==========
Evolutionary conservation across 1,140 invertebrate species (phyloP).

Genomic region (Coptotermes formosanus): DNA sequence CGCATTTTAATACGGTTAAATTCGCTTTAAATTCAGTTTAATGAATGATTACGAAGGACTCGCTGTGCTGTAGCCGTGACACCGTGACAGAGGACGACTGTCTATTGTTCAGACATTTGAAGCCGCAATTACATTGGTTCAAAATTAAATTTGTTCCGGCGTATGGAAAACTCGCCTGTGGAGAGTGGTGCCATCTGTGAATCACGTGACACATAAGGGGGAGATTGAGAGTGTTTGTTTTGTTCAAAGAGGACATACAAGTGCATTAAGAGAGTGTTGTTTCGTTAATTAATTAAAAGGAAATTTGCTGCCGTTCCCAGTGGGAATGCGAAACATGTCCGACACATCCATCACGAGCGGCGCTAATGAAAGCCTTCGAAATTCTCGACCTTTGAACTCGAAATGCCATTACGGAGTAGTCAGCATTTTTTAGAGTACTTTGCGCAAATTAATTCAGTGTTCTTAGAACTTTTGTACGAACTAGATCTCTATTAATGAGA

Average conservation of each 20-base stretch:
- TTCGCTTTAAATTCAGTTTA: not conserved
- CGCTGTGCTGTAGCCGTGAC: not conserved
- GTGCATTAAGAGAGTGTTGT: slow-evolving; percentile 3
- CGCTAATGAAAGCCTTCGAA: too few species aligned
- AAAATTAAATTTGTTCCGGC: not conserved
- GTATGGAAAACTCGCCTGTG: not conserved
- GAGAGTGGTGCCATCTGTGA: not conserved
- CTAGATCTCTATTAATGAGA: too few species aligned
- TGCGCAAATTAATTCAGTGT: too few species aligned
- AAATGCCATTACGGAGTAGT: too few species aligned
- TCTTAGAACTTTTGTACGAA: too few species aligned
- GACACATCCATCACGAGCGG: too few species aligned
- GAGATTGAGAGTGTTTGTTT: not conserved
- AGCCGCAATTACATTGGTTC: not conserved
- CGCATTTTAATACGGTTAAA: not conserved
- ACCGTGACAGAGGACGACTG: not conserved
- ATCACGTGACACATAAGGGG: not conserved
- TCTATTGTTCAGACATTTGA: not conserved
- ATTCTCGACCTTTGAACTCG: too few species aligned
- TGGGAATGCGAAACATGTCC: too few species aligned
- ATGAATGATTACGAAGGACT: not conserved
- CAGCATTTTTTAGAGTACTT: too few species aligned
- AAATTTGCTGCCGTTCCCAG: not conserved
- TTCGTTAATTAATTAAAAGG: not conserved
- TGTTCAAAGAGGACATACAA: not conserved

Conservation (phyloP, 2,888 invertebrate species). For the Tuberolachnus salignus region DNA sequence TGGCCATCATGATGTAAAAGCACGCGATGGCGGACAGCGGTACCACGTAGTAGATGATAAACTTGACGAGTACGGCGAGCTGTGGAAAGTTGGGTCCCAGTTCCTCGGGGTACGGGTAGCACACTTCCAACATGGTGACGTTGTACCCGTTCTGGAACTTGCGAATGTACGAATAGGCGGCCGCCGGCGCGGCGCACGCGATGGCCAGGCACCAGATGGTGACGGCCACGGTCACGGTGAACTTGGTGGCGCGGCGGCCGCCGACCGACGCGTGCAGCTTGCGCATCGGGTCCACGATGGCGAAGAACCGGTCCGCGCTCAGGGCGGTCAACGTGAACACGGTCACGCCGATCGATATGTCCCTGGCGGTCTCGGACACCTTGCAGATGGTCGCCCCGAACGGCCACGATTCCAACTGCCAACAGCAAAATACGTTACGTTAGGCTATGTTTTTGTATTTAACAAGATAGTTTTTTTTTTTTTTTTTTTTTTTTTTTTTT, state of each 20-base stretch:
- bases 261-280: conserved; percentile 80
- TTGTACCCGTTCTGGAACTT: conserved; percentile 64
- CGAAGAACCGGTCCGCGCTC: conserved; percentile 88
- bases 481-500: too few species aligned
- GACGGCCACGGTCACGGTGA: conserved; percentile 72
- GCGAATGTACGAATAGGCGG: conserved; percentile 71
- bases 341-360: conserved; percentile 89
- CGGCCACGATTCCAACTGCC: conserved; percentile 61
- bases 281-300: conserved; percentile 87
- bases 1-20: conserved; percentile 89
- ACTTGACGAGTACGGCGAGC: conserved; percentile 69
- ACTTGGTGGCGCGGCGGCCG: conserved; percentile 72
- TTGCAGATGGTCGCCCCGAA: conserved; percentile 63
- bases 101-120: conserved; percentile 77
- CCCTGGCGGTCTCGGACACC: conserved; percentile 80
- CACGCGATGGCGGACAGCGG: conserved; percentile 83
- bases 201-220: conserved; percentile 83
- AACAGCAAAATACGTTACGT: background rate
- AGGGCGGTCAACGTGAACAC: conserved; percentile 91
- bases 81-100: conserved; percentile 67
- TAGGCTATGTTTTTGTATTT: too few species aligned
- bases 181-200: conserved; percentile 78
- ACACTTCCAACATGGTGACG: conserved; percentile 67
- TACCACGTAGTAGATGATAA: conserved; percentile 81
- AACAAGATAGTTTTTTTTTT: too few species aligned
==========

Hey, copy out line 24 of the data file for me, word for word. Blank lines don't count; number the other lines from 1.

- ATGAATGATTACGAAGGACT: not conserved